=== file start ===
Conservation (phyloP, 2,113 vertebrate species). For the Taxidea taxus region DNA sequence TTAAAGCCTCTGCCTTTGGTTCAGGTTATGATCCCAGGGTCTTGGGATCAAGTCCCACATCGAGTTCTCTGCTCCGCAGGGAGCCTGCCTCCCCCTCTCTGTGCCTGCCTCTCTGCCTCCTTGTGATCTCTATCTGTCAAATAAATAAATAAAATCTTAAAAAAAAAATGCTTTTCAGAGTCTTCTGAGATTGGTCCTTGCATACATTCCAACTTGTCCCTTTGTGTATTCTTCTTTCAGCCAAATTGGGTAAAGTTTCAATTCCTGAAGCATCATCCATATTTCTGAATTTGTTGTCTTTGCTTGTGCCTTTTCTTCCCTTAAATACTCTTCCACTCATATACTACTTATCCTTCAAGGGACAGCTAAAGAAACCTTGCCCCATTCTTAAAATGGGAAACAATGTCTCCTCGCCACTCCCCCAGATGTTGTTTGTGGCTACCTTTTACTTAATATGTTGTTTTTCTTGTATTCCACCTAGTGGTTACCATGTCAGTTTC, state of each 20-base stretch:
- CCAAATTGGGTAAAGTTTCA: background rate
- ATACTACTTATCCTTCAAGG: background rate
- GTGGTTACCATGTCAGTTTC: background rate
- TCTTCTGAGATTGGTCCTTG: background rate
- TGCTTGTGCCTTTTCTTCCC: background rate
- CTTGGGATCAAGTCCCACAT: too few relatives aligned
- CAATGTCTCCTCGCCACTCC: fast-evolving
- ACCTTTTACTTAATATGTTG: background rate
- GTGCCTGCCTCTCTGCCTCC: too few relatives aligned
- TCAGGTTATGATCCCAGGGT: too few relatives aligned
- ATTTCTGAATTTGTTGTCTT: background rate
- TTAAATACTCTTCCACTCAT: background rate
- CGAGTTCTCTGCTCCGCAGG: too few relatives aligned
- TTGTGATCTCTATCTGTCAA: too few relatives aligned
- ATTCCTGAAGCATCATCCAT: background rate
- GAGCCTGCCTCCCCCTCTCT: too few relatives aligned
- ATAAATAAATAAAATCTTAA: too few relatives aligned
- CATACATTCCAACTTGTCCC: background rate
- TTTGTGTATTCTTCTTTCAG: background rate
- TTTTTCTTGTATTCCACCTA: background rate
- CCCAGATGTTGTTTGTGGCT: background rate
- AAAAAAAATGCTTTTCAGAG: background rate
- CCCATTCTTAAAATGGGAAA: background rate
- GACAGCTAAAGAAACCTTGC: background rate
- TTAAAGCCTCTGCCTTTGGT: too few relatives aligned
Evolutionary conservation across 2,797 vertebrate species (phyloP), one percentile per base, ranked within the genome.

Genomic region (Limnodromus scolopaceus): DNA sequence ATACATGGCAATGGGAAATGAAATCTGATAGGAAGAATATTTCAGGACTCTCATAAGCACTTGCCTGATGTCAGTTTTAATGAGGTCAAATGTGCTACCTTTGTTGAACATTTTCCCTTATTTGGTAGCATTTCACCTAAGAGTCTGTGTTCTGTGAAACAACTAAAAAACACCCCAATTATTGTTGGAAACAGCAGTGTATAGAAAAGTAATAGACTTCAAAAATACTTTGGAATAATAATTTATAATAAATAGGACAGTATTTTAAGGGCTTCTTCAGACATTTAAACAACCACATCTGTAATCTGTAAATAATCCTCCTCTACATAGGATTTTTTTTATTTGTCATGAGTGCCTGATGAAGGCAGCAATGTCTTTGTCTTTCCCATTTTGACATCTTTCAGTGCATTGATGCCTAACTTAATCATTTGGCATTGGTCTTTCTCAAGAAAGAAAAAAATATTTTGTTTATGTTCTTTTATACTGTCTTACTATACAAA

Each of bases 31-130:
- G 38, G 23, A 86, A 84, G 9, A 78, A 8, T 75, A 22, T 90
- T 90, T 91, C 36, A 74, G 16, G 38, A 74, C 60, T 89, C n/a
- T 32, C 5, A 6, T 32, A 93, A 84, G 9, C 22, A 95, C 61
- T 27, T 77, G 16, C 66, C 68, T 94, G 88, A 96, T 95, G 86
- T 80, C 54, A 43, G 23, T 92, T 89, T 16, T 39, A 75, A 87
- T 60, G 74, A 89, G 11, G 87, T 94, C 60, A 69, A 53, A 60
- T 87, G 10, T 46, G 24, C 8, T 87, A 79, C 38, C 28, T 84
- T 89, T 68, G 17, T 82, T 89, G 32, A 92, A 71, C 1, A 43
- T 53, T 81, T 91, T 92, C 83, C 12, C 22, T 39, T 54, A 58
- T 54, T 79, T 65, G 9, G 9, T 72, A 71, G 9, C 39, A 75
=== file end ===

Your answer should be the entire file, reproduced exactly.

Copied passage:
Conservation (phyloP, 2,113 vertebrate species). For the Taxidea taxus region DNA sequence TTAAAGCCTCTGCCTTTGGTTCAGGTTATGATCCCAGGGTCTTGGGATCAAGTCCCACATCGAGTTCTCTGCTCCGCAGGGAGCCTGCCTCCCCCTCTCTGTGCCTGCCTCTCTGCCTCCTTGTGATCTCTATCTGTCAAATAAATAAATAAAATCTTAAAAAAAAAATGCTTTTCAGAGTCTTCTGAGATTGGTCCTTGCATACATTCCAACTTGTCCCTTTGTGTATTCTTCTTTCAGCCAAATTGGGTAAAGTTTCAATTCCTGAAGCATCATCCATATTTCTGAATTTGTTGTCTTTGCTTGTGCCTTTTCTTCCCTTAAATACTCTTCCACTCATATACTACTTATCCTTCAAGGGACAGCTAAAGAAACCTTGCCCCATTCTTAAAATGGGAAACAATGTCTCCTCGCCACTCCCCCAGATGTTGTTTGTGGCTACCTTTTACTTAATATGTTGTTTTTCTTGTATTCCACCTAGTGGTTACCATGTCAGTTTC, state of each 20-base stretch:
- CCAAATTGGGTAAAGTTTCA: background rate
- ATACTACTTATCCTTCAAGG: background rate
- GTGGTTACCATGTCAGTTTC: background rate
- TCTTCTGAGATTGGTCCTTG: background rate
- TGCTTGTGCCTTTTCTTCCC: background rate
- CTTGGGATCAAGTCCCACAT: too few relatives aligned
- CAATGTCTCCTCGCCACTCC: fast-evolving
- ACCTTTTACTTAATATGTTG: background rate
- GTGCCTGCCTCTCTGCCTCC: too few relatives aligned
- TCAGGTTATGATCCCAGGGT: too few relatives aligned
- ATTTCTGAATTTGTTGTCTT: background rate
- TTAAATACTCTTCCACTCAT: background rate
- CGAGTTCTCTGCTCCGCAGG: too few relatives aligned
- TTGTGATCTCTATCTGTCAA: too few relatives aligned
- ATTCCTGAAGCATCATCCAT: background rate
- GAGCCTGCCTCCCCCTCTCT: too few relatives aligned
- ATAAATAAATAAAATCTTAA: too few relatives aligned
- CATACATTCCAACTTGTCCC: background rate
- TTTGTGTATTCTTCTTTCAG: background rate
- TTTTTCTTGTATTCCACCTA: background rate
- CCCAGATGTTGTTTGTGGCT: background rate
- AAAAAAAATGCTTTTCAGAG: background rate
- CCCATTCTTAAAATGGGAAA: background rate
- GACAGCTAAAGAAACCTTGC: background rate
- TTAAAGCCTCTGCCTTTGGT: too few relatives aligned
Evolutionary conservation across 2,797 vertebrate species (phyloP), one percentile per base, ranked within the genome.

Genomic region (Limnodromus scolopaceus): DNA sequence ATACATGGCAATGGGAAATGAAATCTGATAGGAAGAATATTTCAGGACTCTCATAAGCACTTGCCTGATGTCAGTTTTAATGAGGTCAAATGTGCTACCTTTGTTGAACATTTTCCCTTATTTGGTAGCATTTCACCTAAGAGTCTGTGTTCTGTGAAACAACTAAAAAACACCCCAATTATTGTTGGAAACAGCAGTGTATAGAAAAGTAATAGACTTCAAAAATACTTTGGAATAATAATTTATAATAAATAGGACAGTATTTTAAGGGCTTCTTCAGACATTTAAACAACCACATCTGTAATCTGTAAATAATCCTCCTCTACATAGGATTTTTTTTATTTGTCATGAGTGCCTGATGAAGGCAGCAATGTCTTTGTCTTTCCCATTTTGACATCTTTCAGTGCATTGATGCCTAACTTAATCATTTGGCATTGGTCTTTCTCAAGAAAGAAAAAAATATTTTGTTTATGTTCTTTTATACTGTCTTACTATACAAA

Each of bases 31-130:
- G 38, G 23, A 86, A 84, G 9, A 78, A 8, T 75, A 22, T 90
- T 90, T 91, C 36, A 74, G 16, G 38, A 74, C 60, T 89, C n/a
- T 32, C 5, A 6, T 32, A 93, A 84, G 9, C 22, A 95, C 61
- T 27, T 77, G 16, C 66, C 68, T 94, G 88, A 96, T 95, G 86
- T 80, C 54, A 43, G 23, T 92, T 89, T 16, T 39, A 75, A 87
- T 60, G 74, A 89, G 11, G 87, T 94, C 60, A 69, A 53, A 60
- T 87, G 10, T 46, G 24, C 8, T 87, A 79, C 38, C 28, T 84
- T 89, T 68, G 17, T 82, T 89, G 32, A 92, A 71, C 1, A 43
- T 53, T 81, T 91, T 92, C 83, C 12, C 22, T 39, T 54, A 58
- T 54, T 79, T 65, G 9, G 9, T 72, A 71, G 9, C 39, A 75